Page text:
Youth in the Kaukasus
Gottlieb Prick was born in Traubenfeld, a small place (now Aserbeidschan), in 1925. His father died when he was nine, but the family was comparatively well off. They spoke German at home and at his school. Russian teachings only began when he attended the 7th form.
In 1941, he was a lathe-turner's apprentice in Tiflis by then. His life changed completely. On October 8th, the " Sttatsverteidigungskomitee”, the Committee for the defense of the State, had decided on the deportation of the Germans from the Kaukasus region. They were to be transferred to Siberia and Kazakhstan. They also had to sign a paper saying they would not come back to their old homes.
In November the family arrived in North Kasachstan, the region of Kustanai. At first they lived in the Roman Catholic German village, Pridoroschnoje, near Tobol. Then Gottfried had to join the workers' army, in order to build railway tracks near Ulanowsk (Wolga), for one year. Afterwards, they worked five and a half months in Workuta, next to Archangelsk at the Arctic Ocean. There he had to endure temperatures of -40 degrees centigrade and fierce blizzards.
When he was on leave he got released from forced labor by paying 500 rubels. He remained in Kasachstan, got married in 1949 and from 1956 to 1989, he lived in Tschu in the South. Then he moved to Slavgorod, Altai. The German newspaper there printed his memories about the forced labor camp.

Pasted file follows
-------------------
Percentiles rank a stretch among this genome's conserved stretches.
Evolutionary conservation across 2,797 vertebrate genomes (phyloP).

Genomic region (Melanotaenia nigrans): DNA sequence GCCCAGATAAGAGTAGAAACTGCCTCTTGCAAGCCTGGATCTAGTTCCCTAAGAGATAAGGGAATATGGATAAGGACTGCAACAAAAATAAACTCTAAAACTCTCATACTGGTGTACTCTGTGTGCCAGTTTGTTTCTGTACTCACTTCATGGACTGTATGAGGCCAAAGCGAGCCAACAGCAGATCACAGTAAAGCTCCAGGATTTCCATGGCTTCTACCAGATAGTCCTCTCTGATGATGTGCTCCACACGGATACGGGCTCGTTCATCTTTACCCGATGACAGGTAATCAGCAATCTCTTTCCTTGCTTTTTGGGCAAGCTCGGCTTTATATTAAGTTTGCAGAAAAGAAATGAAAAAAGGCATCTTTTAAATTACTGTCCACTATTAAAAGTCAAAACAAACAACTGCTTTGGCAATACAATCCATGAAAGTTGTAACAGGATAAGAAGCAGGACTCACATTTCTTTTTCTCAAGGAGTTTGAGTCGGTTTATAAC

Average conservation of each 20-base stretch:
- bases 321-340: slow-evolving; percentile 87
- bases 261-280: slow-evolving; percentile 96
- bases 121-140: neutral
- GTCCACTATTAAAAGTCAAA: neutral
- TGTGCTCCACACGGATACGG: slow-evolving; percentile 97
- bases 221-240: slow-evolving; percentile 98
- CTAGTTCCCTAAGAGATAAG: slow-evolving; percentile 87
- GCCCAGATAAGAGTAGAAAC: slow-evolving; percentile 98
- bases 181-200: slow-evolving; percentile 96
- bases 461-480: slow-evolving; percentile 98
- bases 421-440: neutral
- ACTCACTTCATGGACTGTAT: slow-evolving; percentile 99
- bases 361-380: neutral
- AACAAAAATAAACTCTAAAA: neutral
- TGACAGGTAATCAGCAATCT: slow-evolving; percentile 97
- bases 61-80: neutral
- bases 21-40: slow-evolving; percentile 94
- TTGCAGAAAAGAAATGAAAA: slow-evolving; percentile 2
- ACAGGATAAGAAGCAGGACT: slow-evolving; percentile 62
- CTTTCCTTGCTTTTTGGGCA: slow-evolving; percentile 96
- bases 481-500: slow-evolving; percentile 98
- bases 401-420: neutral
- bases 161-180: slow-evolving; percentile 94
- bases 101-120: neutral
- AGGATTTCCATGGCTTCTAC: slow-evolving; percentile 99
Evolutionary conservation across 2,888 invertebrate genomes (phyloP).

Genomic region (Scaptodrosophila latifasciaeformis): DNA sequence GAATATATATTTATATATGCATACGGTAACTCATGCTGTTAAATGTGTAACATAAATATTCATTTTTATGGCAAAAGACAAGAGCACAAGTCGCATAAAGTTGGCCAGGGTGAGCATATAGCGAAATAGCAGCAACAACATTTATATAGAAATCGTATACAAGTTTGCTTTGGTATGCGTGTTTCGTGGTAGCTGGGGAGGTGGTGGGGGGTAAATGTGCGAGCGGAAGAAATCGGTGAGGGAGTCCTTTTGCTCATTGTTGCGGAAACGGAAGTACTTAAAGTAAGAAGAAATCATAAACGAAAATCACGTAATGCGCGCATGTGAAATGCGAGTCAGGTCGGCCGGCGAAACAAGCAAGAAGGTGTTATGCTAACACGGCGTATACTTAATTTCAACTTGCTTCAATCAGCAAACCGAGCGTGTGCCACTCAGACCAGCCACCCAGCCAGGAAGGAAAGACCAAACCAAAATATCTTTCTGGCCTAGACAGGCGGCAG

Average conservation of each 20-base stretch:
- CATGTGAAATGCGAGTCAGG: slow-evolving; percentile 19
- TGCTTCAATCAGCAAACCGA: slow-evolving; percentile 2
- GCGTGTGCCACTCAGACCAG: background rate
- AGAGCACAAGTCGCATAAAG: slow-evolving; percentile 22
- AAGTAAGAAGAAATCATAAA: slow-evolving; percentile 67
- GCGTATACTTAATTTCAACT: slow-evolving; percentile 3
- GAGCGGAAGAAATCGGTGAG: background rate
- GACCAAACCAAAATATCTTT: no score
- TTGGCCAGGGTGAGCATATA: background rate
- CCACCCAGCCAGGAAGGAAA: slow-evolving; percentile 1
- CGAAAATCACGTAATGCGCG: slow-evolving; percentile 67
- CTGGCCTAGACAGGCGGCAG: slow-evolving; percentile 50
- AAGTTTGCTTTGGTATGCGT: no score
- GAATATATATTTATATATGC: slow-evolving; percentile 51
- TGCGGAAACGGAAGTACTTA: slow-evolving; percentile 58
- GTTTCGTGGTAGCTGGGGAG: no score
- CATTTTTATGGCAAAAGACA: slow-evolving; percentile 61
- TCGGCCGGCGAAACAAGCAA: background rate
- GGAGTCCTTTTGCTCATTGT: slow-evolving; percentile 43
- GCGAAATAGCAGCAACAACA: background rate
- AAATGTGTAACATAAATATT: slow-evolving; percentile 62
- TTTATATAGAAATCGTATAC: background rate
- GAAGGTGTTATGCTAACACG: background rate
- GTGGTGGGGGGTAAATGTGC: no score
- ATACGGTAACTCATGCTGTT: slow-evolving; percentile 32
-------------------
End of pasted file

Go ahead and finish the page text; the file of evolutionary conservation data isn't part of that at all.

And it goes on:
In 1993 he and his wife found a home in Bad Bergzabem, Germany, where Gottlieb's sister already lived. The Fricks have 3 daughters. Although Gottlieb is glad to have come to Germany, he maintains that his Kaukasus village remains his true home. As a deeply religious man he finds comfort in his faith. He, his wife and his sister attend the Mennonite services at the 'Deutschhof’, regularly. "You can take away everything from a man, except his faith," he says.
The Circle has closed
Pia Frick, Gottlieb's wife, has come to live in that very place, Bergzabem, that her great great grandfather Anton Jager had left in 1807 to find a new home in the Ukraine. She had not known anything about her family history before 1989: A cousin, aged 87, came to see the Pricks in Slawgord and he knew where the family had originally come from. Great was their surprise then, because the Fricks had already decided to emigrate to Bad Bergzabem, where Gertrude Liske, one of Gottlieb's sisters was already living.